Like bodice-ripping romance novels and leave-the-lights-on ghost stories, "how to hire a programmer" blog posts aren't exactly a new genre. But because the question of how non-techie entrepreneurs can gauge the abilities of the programmers they desperately need for their businesses to succeed is a perpetual and vexing problem, high quality new entries into the category are always welcome.
Few people are probably better positioned to take on the topic than serial entrepreneur and Hunch co-founder Chris Dixon, who offered up his hard-won wisdom in an end-of-the-year blog post recently. Rather than focus on the standard advice of what tests to give candidates and how to weed those more adept at boasting than coding, Dixon takes a progammers'-eye-view of the problem, offering entrepreneurs a glimpse inside the minds of the best tech talent.
By understanding the thinking, priorities, and workflow of programmers, entrepreneurs can better position their businesses to snag the best of the bunch. So what tips does this exercise boil down to? Among the best from Dixon are:
- Motivation. It's not all about the money. "In my experience programmers care about 1) working on interesting technical problems, 2) working with other talented people, 3) working in a friendly, creative environment, 4) working on software that ends up getting used by lots of people,” writes Dixon. “Like everyone, compensation matters, but for programmers it is often a ‘threshold variable'. They want enough to not have to spend time worrying about money, but once an offer passes their minimum compensation threshold they'll decide based on other factors."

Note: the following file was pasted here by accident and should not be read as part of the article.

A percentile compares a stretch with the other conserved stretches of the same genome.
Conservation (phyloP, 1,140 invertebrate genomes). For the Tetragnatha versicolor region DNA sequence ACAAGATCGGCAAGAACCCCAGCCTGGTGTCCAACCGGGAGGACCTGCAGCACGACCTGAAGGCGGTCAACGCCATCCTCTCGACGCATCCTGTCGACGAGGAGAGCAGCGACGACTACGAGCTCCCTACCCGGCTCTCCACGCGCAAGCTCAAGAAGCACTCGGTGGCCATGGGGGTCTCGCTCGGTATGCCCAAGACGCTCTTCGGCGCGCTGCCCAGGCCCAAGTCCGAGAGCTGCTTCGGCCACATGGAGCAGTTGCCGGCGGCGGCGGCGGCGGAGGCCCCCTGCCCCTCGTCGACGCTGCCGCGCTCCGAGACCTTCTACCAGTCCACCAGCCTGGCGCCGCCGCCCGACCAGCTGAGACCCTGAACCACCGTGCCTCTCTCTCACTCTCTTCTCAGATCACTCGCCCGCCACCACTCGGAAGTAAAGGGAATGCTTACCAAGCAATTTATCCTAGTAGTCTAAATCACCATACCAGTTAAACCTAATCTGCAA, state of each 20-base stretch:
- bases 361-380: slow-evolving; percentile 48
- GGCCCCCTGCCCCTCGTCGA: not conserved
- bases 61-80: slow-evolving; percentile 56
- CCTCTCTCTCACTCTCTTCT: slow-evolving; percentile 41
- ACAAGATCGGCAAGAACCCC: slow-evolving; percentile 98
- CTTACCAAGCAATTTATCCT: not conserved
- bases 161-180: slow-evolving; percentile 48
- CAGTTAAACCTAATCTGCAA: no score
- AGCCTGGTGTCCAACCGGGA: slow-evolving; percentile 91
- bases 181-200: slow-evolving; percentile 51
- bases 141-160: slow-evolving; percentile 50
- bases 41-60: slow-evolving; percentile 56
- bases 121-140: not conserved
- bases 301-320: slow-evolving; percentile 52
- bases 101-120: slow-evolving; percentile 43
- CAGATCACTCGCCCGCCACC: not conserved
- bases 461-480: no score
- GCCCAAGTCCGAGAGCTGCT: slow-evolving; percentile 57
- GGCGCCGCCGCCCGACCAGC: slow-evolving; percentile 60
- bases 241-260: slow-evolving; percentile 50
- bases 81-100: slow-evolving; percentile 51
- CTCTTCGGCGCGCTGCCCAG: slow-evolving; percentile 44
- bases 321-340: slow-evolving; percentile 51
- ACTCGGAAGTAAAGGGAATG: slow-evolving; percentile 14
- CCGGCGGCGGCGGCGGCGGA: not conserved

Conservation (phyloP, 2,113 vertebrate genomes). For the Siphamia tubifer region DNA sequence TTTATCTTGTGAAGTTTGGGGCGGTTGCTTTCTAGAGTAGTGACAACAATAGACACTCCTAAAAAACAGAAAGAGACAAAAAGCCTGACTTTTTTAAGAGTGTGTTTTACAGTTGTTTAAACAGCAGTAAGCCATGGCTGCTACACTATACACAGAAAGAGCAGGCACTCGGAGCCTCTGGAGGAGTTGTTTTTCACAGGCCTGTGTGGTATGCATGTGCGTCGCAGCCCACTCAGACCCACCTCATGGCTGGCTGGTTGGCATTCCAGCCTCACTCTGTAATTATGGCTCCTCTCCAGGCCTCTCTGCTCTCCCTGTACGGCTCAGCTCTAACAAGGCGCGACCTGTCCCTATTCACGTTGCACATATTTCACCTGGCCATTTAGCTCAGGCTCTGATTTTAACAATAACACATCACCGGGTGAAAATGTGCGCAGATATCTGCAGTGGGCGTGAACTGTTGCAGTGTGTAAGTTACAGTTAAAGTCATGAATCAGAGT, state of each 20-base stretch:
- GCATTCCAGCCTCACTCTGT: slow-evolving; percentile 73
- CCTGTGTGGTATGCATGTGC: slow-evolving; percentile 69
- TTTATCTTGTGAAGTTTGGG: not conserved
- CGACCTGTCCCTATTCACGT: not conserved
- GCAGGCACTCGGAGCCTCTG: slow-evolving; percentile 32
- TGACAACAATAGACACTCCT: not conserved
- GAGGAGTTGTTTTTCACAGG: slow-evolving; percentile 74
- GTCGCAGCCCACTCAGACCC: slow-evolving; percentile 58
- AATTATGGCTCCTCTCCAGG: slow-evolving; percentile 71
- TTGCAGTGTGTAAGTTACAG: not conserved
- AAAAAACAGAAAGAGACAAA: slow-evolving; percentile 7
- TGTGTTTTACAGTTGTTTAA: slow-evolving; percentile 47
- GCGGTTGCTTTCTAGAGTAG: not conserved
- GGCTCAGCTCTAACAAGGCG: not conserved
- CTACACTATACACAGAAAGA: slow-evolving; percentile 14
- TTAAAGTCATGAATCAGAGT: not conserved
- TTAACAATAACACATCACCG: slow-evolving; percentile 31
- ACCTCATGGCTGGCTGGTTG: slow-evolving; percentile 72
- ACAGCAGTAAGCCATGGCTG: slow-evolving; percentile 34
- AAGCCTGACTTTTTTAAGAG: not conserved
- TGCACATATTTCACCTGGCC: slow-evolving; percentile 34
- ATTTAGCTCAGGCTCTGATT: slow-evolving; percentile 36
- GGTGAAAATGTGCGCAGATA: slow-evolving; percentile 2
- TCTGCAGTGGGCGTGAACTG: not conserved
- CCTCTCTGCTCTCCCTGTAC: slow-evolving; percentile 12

- Don't be a clock watcher. "Software development is a creative activity and needs to be treated as such. Sometimes a programmer can have an idea on, say, the subway that can save weeks of work or add some great new functionality. Business people who don't understand this make the mistake of emphasizing mechanistic metrics like the number of hours in the office and the number of bugs fixed per week. This is demoralizing and counterproductive," says Dixon.
- Don't try to out-Google Google. "You will never beat, say, Google on perks or job security so don't even bother to pitch those. You'll never beat Wall Street banks or rich big companies on cash salary so don't pitch that either," insists Dixon. Emphasizing the impact and usefulness of the product you're building or offering equity are better bets.
Dixon's post is long but interesting throughout and well worth a read in full for those looking to hire programmers. Or check out some of the many and diverse alternate takes on the question of recruiting programmers that are out there. Ideas range from the how to present your project in a simple and appealing light to the more humorous injunction that good programmers always prefer cats as pets.
Have you learned any lessons on how to recruit tech talent from the school of hard knocks?